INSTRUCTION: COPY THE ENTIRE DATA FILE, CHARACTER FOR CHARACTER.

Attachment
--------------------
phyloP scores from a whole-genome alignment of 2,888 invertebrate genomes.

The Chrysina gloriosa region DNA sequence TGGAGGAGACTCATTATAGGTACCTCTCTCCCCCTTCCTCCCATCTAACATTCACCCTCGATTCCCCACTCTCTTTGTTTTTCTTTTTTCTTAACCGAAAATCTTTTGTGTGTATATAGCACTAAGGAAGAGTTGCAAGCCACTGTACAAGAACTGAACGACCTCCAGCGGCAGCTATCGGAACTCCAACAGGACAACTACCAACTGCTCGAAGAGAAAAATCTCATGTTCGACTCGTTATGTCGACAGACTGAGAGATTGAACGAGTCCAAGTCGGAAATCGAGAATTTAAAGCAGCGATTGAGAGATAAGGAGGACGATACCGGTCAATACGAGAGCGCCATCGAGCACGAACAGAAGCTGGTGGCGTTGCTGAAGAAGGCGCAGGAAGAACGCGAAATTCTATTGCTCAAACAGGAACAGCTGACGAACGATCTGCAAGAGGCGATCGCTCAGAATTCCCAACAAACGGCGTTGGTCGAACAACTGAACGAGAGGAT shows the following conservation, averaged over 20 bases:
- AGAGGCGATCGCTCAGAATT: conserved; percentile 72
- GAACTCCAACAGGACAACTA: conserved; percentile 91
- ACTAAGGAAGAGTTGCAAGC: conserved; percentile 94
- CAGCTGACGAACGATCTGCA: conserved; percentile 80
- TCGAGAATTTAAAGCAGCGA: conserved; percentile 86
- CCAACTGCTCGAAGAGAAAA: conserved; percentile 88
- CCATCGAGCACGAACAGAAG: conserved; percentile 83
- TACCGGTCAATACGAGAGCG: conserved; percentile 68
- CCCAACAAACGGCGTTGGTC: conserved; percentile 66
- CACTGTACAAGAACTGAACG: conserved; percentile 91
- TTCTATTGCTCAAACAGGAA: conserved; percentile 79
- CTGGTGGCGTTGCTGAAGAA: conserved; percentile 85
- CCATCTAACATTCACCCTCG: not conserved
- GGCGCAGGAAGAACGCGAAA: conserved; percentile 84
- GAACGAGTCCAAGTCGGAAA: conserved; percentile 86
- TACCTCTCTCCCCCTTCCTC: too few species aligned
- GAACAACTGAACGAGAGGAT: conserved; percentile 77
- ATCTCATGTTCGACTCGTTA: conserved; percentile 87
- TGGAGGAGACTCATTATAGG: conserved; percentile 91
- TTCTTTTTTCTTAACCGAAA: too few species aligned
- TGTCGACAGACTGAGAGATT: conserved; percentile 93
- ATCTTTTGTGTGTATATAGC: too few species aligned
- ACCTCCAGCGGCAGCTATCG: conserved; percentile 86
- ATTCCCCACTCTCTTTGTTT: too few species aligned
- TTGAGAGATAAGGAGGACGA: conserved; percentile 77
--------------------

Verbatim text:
phyloP scores from a whole-genome alignment of 2,888 invertebrate genomes.

The Chrysina gloriosa region DNA sequence TGGAGGAGACTCATTATAGGTACCTCTCTCCCCCTTCCTCCCATCTAACATTCACCCTCGATTCCCCACTCTCTTTGTTTTTCTTTTTTCTTAACCGAAAATCTTTTGTGTGTATATAGCACTAAGGAAGAGTTGCAAGCCACTGTACAAGAACTGAACGACCTCCAGCGGCAGCTATCGGAACTCCAACAGGACAACTACCAACTGCTCGAAGAGAAAAATCTCATGTTCGACTCGTTATGTCGACAGACTGAGAGATTGAACGAGTCCAAGTCGGAAATCGAGAATTTAAAGCAGCGATTGAGAGATAAGGAGGACGATACCGGTCAATACGAGAGCGCCATCGAGCACGAACAGAAGCTGGTGGCGTTGCTGAAGAAGGCGCAGGAAGAACGCGAAATTCTATTGCTCAAACAGGAACAGCTGACGAACGATCTGCAAGAGGCGATCGCTCAGAATTCCCAACAAACGGCGTTGGTCGAACAACTGAACGAGAGGAT shows the following conservation, averaged over 20 bases:
- AGAGGCGATCGCTCAGAATT: conserved; percentile 72
- GAACTCCAACAGGACAACTA: conserved; percentile 91
- ACTAAGGAAGAGTTGCAAGC: conserved; percentile 94
- CAGCTGACGAACGATCTGCA: conserved; percentile 80
- TCGAGAATTTAAAGCAGCGA: conserved; percentile 86
- CCAACTGCTCGAAGAGAAAA: conserved; percentile 88
- CCATCGAGCACGAACAGAAG: conserved; percentile 83
- TACCGGTCAATACGAGAGCG: conserved; percentile 68
- CCCAACAAACGGCGTTGGTC: conserved; percentile 66
- CACTGTACAAGAACTGAACG: conserved; percentile 91
- TTCTATTGCTCAAACAGGAA: conserved; percentile 79
- CTGGTGGCGTTGCTGAAGAA: conserved; percentile 85
- CCATCTAACATTCACCCTCG: not conserved
- GGCGCAGGAAGAACGCGAAA: conserved; percentile 84
- GAACGAGTCCAAGTCGGAAA: conserved; percentile 86
- TACCTCTCTCCCCCTTCCTC: too few species aligned
- GAACAACTGAACGAGAGGAT: conserved; percentile 77
- ATCTCATGTTCGACTCGTTA: conserved; percentile 87
- TGGAGGAGACTCATTATAGG: conserved; percentile 91
- TTCTTTTTTCTTAACCGAAA: too few species aligned
- TGTCGACAGACTGAGAGATT: conserved; percentile 93
- ATCTTTTGTGTGTATATAGC: too few species aligned
- ACCTCCAGCGGCAGCTATCG: conserved; percentile 86
- ATTCCCCACTCTCTTTGTTT: too few species aligned
- TTGAGAGATAAGGAGGACGA: conserved; percentile 77